Joplin will receive a substantial amount — $12 million — from a federal grant announced Tuesday toward $23.5 million in street projects, moving up the possibility of constructing train overpasses on two major corridors on which grade crossings now can create traffic delays and congestion.
U.S. Sen. Claire McCaskill said the award by the U.S. Department of Transportation will bring federal aid to Joplin’s tornado recovery up to $250 million.
“This is really good news,” City Manager Mark Rohr said via email. “It will help us make much-needed infrastructure improvements” in the tornado-stricken zone.
City officials said the money will be used to end traffic delays at train crossings on two key routes, 15th and 20th streets, by building overpasses. It also will provide better traffic flow to heavily used parts of the city such as the medical district by helping to pay for the completion of widening of Schifferdecker Avenue, Maiden Lane and 26th Street.
According to the city’s grant application, which sought $17.9 million, those corridors became choked with traffic after the May 2011 tornado, creating delays in reaching hospitals and providing other emergency services.
Joplin’s location as a regional employment and trade center brings heavy traffic to the city during the day, putting a severe strain on traffic and on emergency responders trying to get through the city to answer calls and take people to hospitals, according to the grant application.
That impediment would increase in the next 20 years as Kansas City Southern Railway Co. has projected that train traffic will increase from 15 trips through the city a day to 29 as demand for rail transportation rises. Traffic accidents, and related injury and property loss, also could increase. Accidents on those streets have an injury rate of 28 percent, compared with 20 percent for the rest of the city, according to the grant application.
The city had been setting aside money from two sales taxes — the three-eighths-cent capital projects tax and the half-cent transportation tax — toward the projects. According to the grant documents, the city has allocated about $5.4 million of those funds toward the projects that could be used to match the federal grant and $200,000 in state funds.
That would leave the city short about $5 million of the total cost for all the projects. The two railroad overpasses are estimated to cost $15 million combined. Construction could start next year if the funding is in place.
“We haven’t had time to analyze all the numbers yet to determine how the amount will impact both projects, as the announcement just happened today,” Rohr said. “We will examine the financial picture in the near future and report back to council and the citizens in terms of what this means for the two specific projects in question.”
McCaskill said many communities applied for money from the Transportation Investment Generating Economic Recovery discretionary fund. “I think Joplin was selected because of the acute need,” she said. “This is the only funding to flow into Missouri in this round of TIGER funds.” The Department of Transportation had $500 million it could allocate to applicants. Last year, TIGER grants were given to 46 projects in 33 states and Puerto Rico.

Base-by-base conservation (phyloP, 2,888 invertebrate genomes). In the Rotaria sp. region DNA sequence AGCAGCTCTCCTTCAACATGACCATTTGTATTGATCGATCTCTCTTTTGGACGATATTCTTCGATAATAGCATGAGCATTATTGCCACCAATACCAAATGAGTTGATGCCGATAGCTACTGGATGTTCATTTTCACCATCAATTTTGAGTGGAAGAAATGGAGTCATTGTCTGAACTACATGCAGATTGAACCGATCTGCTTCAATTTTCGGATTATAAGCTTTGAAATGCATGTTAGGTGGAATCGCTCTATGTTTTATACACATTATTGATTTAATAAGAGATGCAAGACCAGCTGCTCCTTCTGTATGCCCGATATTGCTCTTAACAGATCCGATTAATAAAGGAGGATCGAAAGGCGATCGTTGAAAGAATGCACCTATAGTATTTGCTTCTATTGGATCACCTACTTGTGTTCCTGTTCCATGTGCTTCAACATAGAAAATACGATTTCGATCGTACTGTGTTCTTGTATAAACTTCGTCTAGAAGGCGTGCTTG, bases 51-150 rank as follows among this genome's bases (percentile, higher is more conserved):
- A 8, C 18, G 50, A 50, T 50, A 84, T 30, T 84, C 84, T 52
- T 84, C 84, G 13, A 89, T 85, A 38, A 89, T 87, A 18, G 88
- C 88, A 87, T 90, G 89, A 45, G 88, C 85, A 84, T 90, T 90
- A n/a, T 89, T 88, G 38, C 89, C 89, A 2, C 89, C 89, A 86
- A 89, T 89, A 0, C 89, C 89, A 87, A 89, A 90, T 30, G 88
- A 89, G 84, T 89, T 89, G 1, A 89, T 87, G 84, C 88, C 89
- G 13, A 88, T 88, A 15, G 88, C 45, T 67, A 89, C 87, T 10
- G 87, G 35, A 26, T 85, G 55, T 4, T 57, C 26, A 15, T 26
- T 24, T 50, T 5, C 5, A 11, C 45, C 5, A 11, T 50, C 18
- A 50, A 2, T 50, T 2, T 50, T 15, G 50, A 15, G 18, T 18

Asked how Joplin succeeded where other grant requests did not, McCaskill said: “I think their application was very strong, and they won on their merits. I am most proud that we have paid attention to Joplin a year after the tornado, and that we do what we can to help in an amazing story of a city that has come back from unspeakable disaster to a thriving community.”
Joplin’s approximate $250 million in federal aid has included $45 million in Community Development Block Grant funds, $83 million for debris removal, $22 million for schools, $60 million for temporary operations and reconstruction of Mercy Hospital, and $40 million in low-interest loans to residents and businesses.
McCaskill said Joplin should be at the top or near the top of the list of cities that have received disaster aid in the past year. “It is a long list of federal programs that have come to the aid of Joplin, and I’m proud we’ve all worked together on this on a bipartisan basis to make these things happen,” she said.
U.S. Sen. Roy Blunt, who also has worked to obtain federal assistance for Joplin, said in a written statement: “I am pleased that DOT awarded this grant to fund a significant infrastructure project that will affect the entire Southwest Missouri region for generations. This project will help facilitate traffic and improve transportation access to the Joplin area, which is critically important as we work to rebuild and spur new economic development after last year’s devastating tornado.”
Proposed project costs
15th Street train overpass: $8 million.
20th Street train overpass: $7 million.
Maiden Lane widening: $4 million.
Schifferdecker Avenue widening: $2 million.
26th Street widening: $2 million.
20th Street transit upgrades: $500,000.